Why ‘Divorce Day’ isn’t a term that’s fit for 2024

Divorce & Separation

Family - 2 minutes read

The first working Monday of the year has unfortunately earned the nickname ‘Divorce Day’. The media is keen to suggest that every year, this is the busiest day for people making enquiries about divorce or the dissolution of civil partnerships. In our experience, this is simply not the case as we receive no more enquiries on this day than at any other time. And really, ‘Divorce Day’ isn’t a term that’s fit for 2024.

It’s a popular tale that the number of applications for divorce or dissolution of civil partnerships made at this time of the year far outweigh those made at any other time. But, what’s the reality? In the year July 2022 – June 2023 (the most recent period statistics are available for) the Court Service’s own figures confirm there was a relatively even number of applications made throughout the year, with the busiest period actually being July to September.

Having said that, it’s hardly surprising that many couples choose to avoid key periods like the festive season or their children’s exams (and the run up to them) to embark upon proceedings. Especially when, as highlighted in a recent survey for CityWealth Magazine, the desire to have an amicable divorce and continue to be friendly following a separation was a key factor in people deciding how to deal with the separation and which solicitor to instruct.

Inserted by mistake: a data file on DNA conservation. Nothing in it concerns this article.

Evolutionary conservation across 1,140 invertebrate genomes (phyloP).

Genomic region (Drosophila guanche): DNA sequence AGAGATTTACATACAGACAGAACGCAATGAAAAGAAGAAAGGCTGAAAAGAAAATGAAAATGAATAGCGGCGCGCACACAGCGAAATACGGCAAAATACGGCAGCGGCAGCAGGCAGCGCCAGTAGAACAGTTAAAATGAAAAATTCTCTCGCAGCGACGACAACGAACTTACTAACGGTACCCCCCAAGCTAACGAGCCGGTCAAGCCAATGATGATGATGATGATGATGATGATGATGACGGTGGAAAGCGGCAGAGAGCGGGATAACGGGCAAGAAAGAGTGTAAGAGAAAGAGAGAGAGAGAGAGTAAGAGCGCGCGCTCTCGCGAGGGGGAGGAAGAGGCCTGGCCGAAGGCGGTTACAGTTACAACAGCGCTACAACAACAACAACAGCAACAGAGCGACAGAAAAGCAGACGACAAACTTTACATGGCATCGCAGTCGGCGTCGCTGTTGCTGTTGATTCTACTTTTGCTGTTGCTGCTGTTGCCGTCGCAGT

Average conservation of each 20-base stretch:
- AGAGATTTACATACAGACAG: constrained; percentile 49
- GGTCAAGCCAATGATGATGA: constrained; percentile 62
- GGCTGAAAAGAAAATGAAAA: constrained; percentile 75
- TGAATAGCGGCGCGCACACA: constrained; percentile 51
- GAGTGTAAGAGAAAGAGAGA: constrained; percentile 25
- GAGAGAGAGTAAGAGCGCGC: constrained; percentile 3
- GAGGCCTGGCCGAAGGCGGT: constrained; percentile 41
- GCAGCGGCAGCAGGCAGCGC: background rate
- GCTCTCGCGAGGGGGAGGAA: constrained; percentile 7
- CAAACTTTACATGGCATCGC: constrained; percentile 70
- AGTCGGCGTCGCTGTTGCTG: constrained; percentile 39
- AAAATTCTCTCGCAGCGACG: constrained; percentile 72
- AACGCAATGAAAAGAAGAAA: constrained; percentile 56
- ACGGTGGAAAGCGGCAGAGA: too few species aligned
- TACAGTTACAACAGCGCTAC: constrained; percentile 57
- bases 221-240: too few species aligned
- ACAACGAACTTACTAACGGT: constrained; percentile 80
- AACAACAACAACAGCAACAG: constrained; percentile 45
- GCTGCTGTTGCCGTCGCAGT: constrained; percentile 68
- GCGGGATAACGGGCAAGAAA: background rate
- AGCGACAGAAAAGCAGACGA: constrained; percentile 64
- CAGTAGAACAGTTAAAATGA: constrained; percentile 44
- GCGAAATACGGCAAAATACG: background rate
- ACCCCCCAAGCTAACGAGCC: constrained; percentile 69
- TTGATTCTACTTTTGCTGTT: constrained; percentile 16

For most people, the decision to separate is something that takes months, if not years, of consideration. It is certainly not a snap decision made on one day in early January. At Hedges, we understand that this is an incredibly difficult decision that takes time.

‘Divorce Day’ isn’t a term that’s fit for 2024 because it is also extremely misleading when it comes to how long obtaining a divorce or dissolution of a civil partnership actually takes. At best, it will now take at least seven months, due to the minimum time required under the no fault system. In many cases, resolving the associated financial settlement and the arrangements for children can make the process much longer, with 12-18 months being the average time for couples to resolve all matters. It’s important to remember that there is no such thing as a ‘quickie divorce’.

A separation has to go at a pace you and your spouse or civil partner are comfortable with, and can only be progressed when you are both ready to do so.

Talk to us

If you would like to have a discussion with one of our down to earth experts about the practical implications of a separation for you, then do not hesitate to get in touch with our highly experienced family law team.

We are dedicated to resolving matters as amicably as possible and every solicitor in our family team are members of Resolution which means we have a duty to reduce conflict wherever possible.